Five recent studies published in the medical literature report substantial harmful effects of cannabis use in relation to development of schizophenia; depression, especially in adolescent girls; progression to drug abuse/dependence and respiratory diseases, including lung cancer.
Also, an analysis of the latest statistics on cannabis related deaths demonstrates how misleading is the claim, frequently made by advocates of cannabis law reform, that there are NO cannabis related deaths.
A study by Stanley Zammit on “Self reported cannabis use as a risk factor for schizophrenia in Swedish conscripts of 1969” was published in the British Medical Journal, November 23, 2002.
This study surveyed 50,087 Swedish conscripts from 1969-70 (97% of the country’s male population aged 18-20). Data on self-reported cannabis use prior to conscription was cross-checked against linked records for hospital admissions from 1970-1996 for schizophrenia and other psychoses. Confounding variables such as use of other psychoactive drugs and personality traits linked to social integration were controlled for.
Zammit and colleagues concluded that cannabis use is associated with an increased risk of developing schizophrenia, consistent with a causal relationship. Use of cannabis prior to age of conscription was associated with a 30% increase in risk of developing schizophrenia. Risk increased with frequency of use. Cannabis use more than 50 times prior to age of conscription was associated with a 6.7 fold increase in risk for developing schizophrenia.
A second longitudinal study was published in the same issue of the BMJ. This study on “Cannabis use in adolescence and risk for adult psychosis” by Louise Arseneault and others followed 1037 individuals born in Dunedin, New Zealand, in 1972-73 to age 26. It obtained information on psychotic symptoms at age 11 and drug use at ages 15 and 18 from self reports and assessed psychiatric symptoms at age 26.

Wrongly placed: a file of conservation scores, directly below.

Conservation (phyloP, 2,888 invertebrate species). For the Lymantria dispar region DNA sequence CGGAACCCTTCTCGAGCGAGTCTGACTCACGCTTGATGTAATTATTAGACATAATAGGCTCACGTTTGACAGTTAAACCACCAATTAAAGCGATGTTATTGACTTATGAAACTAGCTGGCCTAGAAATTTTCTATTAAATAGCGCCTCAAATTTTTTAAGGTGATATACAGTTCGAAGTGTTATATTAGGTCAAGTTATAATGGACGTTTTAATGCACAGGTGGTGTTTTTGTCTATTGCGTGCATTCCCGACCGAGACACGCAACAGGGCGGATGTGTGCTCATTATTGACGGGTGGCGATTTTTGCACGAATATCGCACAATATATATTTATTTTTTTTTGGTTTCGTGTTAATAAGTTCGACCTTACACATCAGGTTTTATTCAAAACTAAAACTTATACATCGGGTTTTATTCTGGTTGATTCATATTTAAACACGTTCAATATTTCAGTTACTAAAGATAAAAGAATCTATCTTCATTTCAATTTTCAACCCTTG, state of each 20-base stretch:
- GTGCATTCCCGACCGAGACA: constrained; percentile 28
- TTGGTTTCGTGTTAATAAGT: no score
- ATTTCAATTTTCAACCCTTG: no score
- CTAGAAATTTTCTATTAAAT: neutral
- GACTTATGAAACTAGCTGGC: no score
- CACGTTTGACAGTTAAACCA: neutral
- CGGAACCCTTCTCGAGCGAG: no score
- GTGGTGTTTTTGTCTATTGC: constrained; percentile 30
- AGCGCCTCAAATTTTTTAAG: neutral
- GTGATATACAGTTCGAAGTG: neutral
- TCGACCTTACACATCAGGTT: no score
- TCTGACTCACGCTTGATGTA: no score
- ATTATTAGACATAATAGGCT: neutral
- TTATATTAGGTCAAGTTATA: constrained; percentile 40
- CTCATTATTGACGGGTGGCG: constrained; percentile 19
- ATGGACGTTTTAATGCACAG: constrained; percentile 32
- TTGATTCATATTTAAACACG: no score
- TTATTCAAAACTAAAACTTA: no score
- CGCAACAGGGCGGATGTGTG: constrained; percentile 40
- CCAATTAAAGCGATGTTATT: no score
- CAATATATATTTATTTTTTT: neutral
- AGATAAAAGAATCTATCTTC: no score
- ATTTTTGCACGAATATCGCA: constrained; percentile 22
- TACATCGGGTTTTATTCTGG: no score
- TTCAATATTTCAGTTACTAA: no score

It concluded that cannabis use is associated with an increased risk of schizophrenia even after psychotic symptoms preceding first cannabis use are controlled for. Early cannabis use confers greater risk for schizophrenia, possibly because cannabis use becomes longstanding. 10% of cannabis users by age 15 developed schizophrenia by age 26 compared to 3% of the remaining cohort.
A third report in this issue of the BMJ dealt with “Cannabis use and mental health in young people”. George Patton and his fellow researchers followed a Victoria-wide sample of 1601 students aged 14-15 for seven years to determine whether cannabis use in adolescence predisposes to higher rates of depression and anxiety in young adulthood. Daily cannabis use in young women was associated with a 5.6 fold increase in the odds of reporting state of depression and anxiety. Weekly or more frequent cannabis use in teenagers predicted a twofold increase in risk for later depression and anxiety.
Patton and colleagues concluded that frequent cannabis use in teenage girls predicts later depression and anxiety, with daily users carrying the highest risk. Given recent increasing levels of cannabis use, Patton believes that measures to reduce frequent and heavy recreational use seem warranted.
The January 22/29 issue of the Journal of the American Medical Association included a report by Michael T. Lynskey and others on the “Escalation of drug use in early-onset cannabis users vs co-twin controls”.
This study compared later drug use in a national sample of Australian twins who were discordant for early (pre-17 years of age) cannabis use. Individuals who used cannabis by age 17 years had odds of other drug use, alcohol dependence, and drug abuse/dependence that were 2.1 to 5.2 times higher than those of their co-twin, who did not use cannabis before age 17 years.